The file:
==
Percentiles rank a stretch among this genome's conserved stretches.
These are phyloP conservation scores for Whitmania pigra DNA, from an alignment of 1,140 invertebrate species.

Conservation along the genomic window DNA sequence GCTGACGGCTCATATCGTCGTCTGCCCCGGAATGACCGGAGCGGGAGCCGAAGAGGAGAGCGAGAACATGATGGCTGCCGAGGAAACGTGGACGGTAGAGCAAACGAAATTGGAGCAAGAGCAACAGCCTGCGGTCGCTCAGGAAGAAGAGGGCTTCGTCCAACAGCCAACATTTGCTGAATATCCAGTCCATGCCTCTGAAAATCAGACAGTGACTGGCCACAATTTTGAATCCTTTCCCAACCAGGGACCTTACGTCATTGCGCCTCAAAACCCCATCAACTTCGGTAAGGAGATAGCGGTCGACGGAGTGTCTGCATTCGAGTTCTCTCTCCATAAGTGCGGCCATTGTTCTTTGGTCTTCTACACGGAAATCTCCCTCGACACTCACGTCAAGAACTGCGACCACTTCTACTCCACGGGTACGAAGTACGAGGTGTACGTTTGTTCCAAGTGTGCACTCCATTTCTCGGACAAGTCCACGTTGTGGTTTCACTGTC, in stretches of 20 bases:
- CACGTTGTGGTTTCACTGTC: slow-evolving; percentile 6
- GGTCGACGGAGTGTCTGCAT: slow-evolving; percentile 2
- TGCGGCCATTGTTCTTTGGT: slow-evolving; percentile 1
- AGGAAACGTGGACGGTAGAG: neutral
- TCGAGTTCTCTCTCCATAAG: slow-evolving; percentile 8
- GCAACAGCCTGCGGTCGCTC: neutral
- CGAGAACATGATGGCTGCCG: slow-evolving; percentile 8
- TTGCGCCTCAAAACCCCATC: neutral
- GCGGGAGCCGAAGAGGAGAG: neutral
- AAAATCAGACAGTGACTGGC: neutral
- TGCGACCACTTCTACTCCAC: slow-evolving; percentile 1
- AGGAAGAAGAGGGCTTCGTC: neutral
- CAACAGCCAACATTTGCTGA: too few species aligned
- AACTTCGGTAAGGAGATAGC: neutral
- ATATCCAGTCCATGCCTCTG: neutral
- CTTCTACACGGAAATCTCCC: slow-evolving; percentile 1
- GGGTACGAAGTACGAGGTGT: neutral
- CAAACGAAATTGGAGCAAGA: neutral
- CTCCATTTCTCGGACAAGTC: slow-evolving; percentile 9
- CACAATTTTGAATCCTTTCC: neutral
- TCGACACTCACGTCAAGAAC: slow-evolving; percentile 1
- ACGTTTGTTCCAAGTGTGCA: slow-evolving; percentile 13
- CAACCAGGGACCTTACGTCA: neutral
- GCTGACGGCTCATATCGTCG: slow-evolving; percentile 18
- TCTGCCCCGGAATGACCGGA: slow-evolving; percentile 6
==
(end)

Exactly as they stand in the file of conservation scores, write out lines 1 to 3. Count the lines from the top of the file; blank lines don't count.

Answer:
Percentiles rank a stretch among this genome's conserved stretches.
These are phyloP conservation scores for Whitmania pigra DNA, from an alignment of 1,140 invertebrate species.

Conservation along the genomic window DNA sequence GCTGACGGCTCATATCGTCGTCTGCCCCGGAATGACCGGAGCGGGAGCCGAAGAGGAGAGCGAGAACATGATGGCTGCCGAGGAAACGTGGACGGTAGAGCAAACGAAATTGGAGCAAGAGCAACAGCCTGCGGTCGCTCAGGAAGAAGAGGGCTTCGTCCAACAGCCAACATTTGCTGAATATCCAGTCCATGCCTCTGAAAATCAGACAGTGACTGGCCACAATTTTGAATCCTTTCCCAACCAGGGACCTTACGTCATTGCGCCTCAAAACCCCATCAACTTCGGTAAGGAGATAGCGGTCGACGGAGTGTCTGCATTCGAGTTCTCTCTCCATAAGTGCGGCCATTGTTCTTTGGTCTTCTACACGGAAATCTCCCTCGACACTCACGTCAAGAACTGCGACCACTTCTACTCCACGGGTACGAAGTACGAGGTGTACGTTTGTTCCAAGTGTGCACTCCATTTCTCGGACAAGTCCACGTTGTGGTTTCACTGTC, in stretches of 20 bases: